June 26, 2011
June 26, 2011
June 29, 2011
22.729.1 - 22.729.8
From Defense to Degree: Accelerating Engineering Degree Opportunities for Military VeteransThis paper addresses curricular issues involved in integrating post-9/11 veterans into theengineering workforce. A recent NSF Workshop on Enhancing the Post-9/11 VeteransEducational Benefit indicates that new, more generous veterans’ educational benefits create anopportunity to expand the technical workforce while benefitting those who have served ourcountry. The workshop further indicates that the veterans include a diverse and qualified pool offuture talent for the nation’s engineering and science employers.There are two main aspects to this project: (1) an accelerated track for veterans into engineeringbachelor’s degrees in engineering for those with no bachelor’s degree or with a non-technicaldegree and (2) bridging to engineering master’s degrees for those with bachelor’s degrees intechnical non-engineering areas. The initial focus will be in the renewable energy and energydistribution systems area. Energy has been identified as a critical area where there is a largeprojected shortage of trained technical personnel. A recent NSF Workshop on the Future PowerEngineering Workforce indicated “a serious need is emerging for more power and energyengineers.” The IEEE Power and Energy Society has also indicated that “Immediate action mustbe taken to avoid letting a growing shortage of well-qualified electric power engineers slowprogress in meeting critical national objectives.”This paper will focus on the accelerated track for military veterans into bachelor’s degrees inengineering. It is important to have contact with the military veteran prior to their arriving oncampus to start school. An initial thorough evaluation of the veterans’ training, experiences, andexpertise will be conducted with the option of granting academic credit where appropriate.Current policies give little credit for military experience or training. The next step will be to usethe initial evaluation to identify areas where the veteran has the technical background but may belacking the necessary mathematics or have not used the mathematics for a long time. Thedevelopment of on-line review courses will be used to accelerate the veterans entry into thetraditional math sequence. The creation of accelerated courses specifically for veterans enrolledin the program will be another aspect used to accelerate degree completion. Veterans may havea base of technical knowledge acquired through the technical nature of their assignments.Assigning them to introductory level courses with traditional freshman and sophomore studentsdoes not respect their technical expertise nor challenge their capabilities and accustomed pace.Another aspect of this project is the inclusion of summer internships for participants.Student success in the accelerated courses and follow-on courses will be the primary evaluationmetric. This evaluation will take place once there are a significant number of students in theprogram.There are many additional support structures that may or may not be available on any givencampus. Key supporting components include the development of strategies to inform veterans ofengineering workforce opportunities and the recruitment activities, and coordination withcampus military veteran support staff and personnel at nearby military installations.Understanding what is available is an important part of the overall success of a program.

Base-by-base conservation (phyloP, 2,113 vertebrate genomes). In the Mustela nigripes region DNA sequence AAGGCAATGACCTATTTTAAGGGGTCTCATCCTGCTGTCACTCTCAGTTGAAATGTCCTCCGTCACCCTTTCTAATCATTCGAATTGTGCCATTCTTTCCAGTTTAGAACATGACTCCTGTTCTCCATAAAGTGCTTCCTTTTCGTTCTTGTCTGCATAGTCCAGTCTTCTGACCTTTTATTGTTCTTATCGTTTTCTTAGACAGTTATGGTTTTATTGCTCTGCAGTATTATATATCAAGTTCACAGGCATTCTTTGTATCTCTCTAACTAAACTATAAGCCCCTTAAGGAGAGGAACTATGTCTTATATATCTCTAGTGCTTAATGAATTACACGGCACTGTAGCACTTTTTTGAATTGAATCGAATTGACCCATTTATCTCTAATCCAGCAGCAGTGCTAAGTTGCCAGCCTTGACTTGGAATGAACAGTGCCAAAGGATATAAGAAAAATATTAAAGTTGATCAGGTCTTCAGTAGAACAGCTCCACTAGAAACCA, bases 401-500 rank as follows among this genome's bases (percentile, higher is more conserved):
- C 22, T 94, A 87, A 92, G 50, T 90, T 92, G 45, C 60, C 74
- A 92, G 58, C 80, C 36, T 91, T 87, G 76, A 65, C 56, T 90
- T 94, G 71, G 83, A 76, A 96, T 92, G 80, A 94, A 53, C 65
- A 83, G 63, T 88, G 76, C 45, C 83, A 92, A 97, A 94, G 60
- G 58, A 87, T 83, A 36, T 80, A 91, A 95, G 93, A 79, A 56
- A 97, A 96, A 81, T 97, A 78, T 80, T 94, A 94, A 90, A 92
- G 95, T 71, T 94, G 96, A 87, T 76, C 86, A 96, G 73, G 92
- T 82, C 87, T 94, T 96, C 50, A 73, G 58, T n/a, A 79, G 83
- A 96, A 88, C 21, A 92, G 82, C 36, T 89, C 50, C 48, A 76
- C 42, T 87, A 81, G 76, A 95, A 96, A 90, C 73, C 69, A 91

Soldan, D. L., & Schulz, N. N., & Vogt, B. A., & Gruenbacher, D., & Natarajan, R. (2011, June), From Defense to Degree: Accelerating Engineering Degree Opportunities for Military Veterans Paper presented at 2011 ASEE Annual Conference & Exposition, Vancouver, BC. https://peer.asee.org/18010
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